5 steps to be­com­ing an owner

The Signal - - BUSINESS - Ken KELLER

This isn’t a how-to col­umn on what you need to do to be­come a suc­cess­ful busi­ness owner. It’s about how you can be­come a bet­ter per­son in busi­ness and in life.

There are two types of peo­ple in the world: own­ers and vic­tims.

Own­ers (de­fined as not just those who own a busi­ness), take full re­spon­si­bil­ity for their ac­tions and en­ergy. They use their in­ter­nal spirit to in­vent and rein­vent who they are.

Vic­tims think them­selves into it – this con­di­tion is not hered­i­tary. These in­di­vid­u­als be­come pes­simistic of every­one and ev­ery­thing they are chal­lenged by, not by the in­ter­nal spirit but by ex­ter­nal in­flu­ences.

Pes­simistic think­ing leads to burnout and de­pres­sion. Ever hear: “This is the way we have al­ways done it?” The per­son that made the state­ment is a vic­tim.

I called these peo­ple the “work­ing wounded.” They of­fer noth­ing but neg­a­tiv­ity and drain the pos­i­tive en­ergy from those around them. The sta­tus quo is mis­er­able for them, yet all they do is com­plain about it and of­fer no al­ter­na­tives.

Most busi­ness own­ers, CEOs and en­trepreneurs refuse to be vic­tims. They rec­og­nize that they can be any­one, or any­thing, they want. They are peo­ple on a mis­sion. They are go­ing places.

To change how you see your­self, how you feel about your­self and how you go about do­ing things, you have to tap into your spirit.

To have spirit, you have to be op­ti­mistic. The good news is that op­ti­mism can be learned. Op­ti­mism makes you more ef­fec­tive at what you do, and what you as­pire to do, or be.

Own­ers will change their per­son­al­ity to meet com­mit­ments; vic­tims break com­mit­ments to keep their per­son­al­ity.

If you have read this far, you have just gone through the first step in the process. The first step was for you to de­ter­mine if you were a vic­tim or an owner.

The sec­ond step is to ask your­self if you have changed much since you were in ju­nior high. We form our sig­nif­i­cant per­son­al­i­ties then. Think if, and how much, you have changed since then.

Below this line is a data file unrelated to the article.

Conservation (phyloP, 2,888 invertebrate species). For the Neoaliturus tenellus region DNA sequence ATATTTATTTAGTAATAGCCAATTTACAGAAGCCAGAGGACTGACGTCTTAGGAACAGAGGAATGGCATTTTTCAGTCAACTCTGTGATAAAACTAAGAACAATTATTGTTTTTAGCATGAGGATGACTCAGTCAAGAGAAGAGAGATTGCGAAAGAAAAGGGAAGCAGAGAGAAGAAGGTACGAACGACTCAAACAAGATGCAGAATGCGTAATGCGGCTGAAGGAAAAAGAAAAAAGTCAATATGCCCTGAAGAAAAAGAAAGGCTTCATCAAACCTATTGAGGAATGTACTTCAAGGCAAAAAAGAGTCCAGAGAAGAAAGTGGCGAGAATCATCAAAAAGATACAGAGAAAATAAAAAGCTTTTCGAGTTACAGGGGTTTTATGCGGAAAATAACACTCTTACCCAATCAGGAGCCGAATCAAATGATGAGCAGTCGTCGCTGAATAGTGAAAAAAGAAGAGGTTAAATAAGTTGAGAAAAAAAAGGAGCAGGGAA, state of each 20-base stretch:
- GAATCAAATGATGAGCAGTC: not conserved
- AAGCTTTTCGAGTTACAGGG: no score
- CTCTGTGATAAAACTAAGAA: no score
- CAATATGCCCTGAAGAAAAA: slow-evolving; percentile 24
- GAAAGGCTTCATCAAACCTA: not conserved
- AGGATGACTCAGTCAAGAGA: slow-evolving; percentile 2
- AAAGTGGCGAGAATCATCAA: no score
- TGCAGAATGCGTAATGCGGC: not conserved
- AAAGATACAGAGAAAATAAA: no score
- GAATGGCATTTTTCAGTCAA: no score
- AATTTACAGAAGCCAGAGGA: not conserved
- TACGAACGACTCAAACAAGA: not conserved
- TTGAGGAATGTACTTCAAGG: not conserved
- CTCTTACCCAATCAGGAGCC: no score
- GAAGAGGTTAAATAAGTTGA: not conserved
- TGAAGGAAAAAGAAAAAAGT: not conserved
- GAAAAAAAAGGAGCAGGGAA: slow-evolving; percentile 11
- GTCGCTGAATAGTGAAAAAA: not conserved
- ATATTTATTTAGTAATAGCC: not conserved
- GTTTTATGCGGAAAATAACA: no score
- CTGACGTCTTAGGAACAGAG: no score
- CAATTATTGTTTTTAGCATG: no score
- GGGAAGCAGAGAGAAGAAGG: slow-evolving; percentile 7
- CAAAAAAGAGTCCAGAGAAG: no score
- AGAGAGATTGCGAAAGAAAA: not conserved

The third step in the process is to set goals. Ask: What goals are most im­por­tant to me? How much time to I give them? Who are the peo­ple most im­por­tant to me? How much time to I give them?

Hav­ing a de­sire for some­thing is ev­ery­thing. If you have enough of it, you can do any­thing you want. What is it you de­sire?

The fourth step is to start us­ing the right words. Words are pow­er­ful in­flu­encers of how we think and act. Peo­ple can use lan­guage to de­scribe the lives they cur­rently lead and oth­ers use lan­guage to cre­ate and build the lives they want to en­joy.

Own­ers say “can” a lot. Vic­tims say “can’t.” Own­ers have goals, projects and chal­lenges, while vic­tims have “prob­lems, has­sles and night­mares.” Own­ers see what they can get from a sit­u­a­tion. Vic­tims try to “get through it.”

The owner “wants to.” Vic­tims use the word “should” of­ten, as in “I should do that.” Should means it will never hap­pen.

Un­less a vic­tim is forced to com­plete the spe­cific ac­tion, it just won’t hap­pen. And if you as a vic­tim do, you won’t do a good job at it. Why is that? Be­cause you sim­ply didn’t “want to.”

Own­ers are busy. Vic­tims are “swamped.” Swamped does not ex­ist in the phys­i­cal world. It is a frame of mind; pic­ture be­ing swamped. It is a very neg­a­tive vi­sion.

I have of­ten had the oc­ca­sion to meet with peo­ple whose eyes glow from pas­sion, and hap­pi­ness, be­cause they use the words of own­ers and they act the same way.

I also have met peo­ple who are vic­tims. They have cho­sen to stay as they are, and if they own a busi­ness it’s usu­ally in trou­ble. The only thing that can get it back from the abyss is for the owner to first rein­vent them­selves and then work on turn­ing around their busi­ness.

No mat­ter where you are, no mat­ter how dif­fi­cult the sit­u­a­tion you al­ways have two choices: stay the same, or change things.

That is the fifth step, which is not just to choose to change, but to ac­tu­ally change. It may be dif­fi­cult, but it is al­ways pos­si­ble. And by mak­ing the change, one be­comes an owner and leaves vic­tim­hood be­hind.

Ken Keller is an ex­ec­u­tive coach who works with small and mid­size B2B com­pany own­ers, CEOs and en­trepreneurs. He fa­cil­i­tates for­mal top ex­ec­u­tive peer groups for busi­ness ex­pan­sion, in­clud­ing rev­enue growth, im­proved in­ter­nal ef­fi­cien­cies, and greater prof­itabil­ity. Please con­tact him at Ken.Keller@Strate­gicAd­vi­so­ryBoards.com. Keller’s col­umn re­flects his own views and not nec­es­sar­ily those of The Sig­nal.

Newspapers in English

Newspapers from USA

© PressReader. All rights reserved.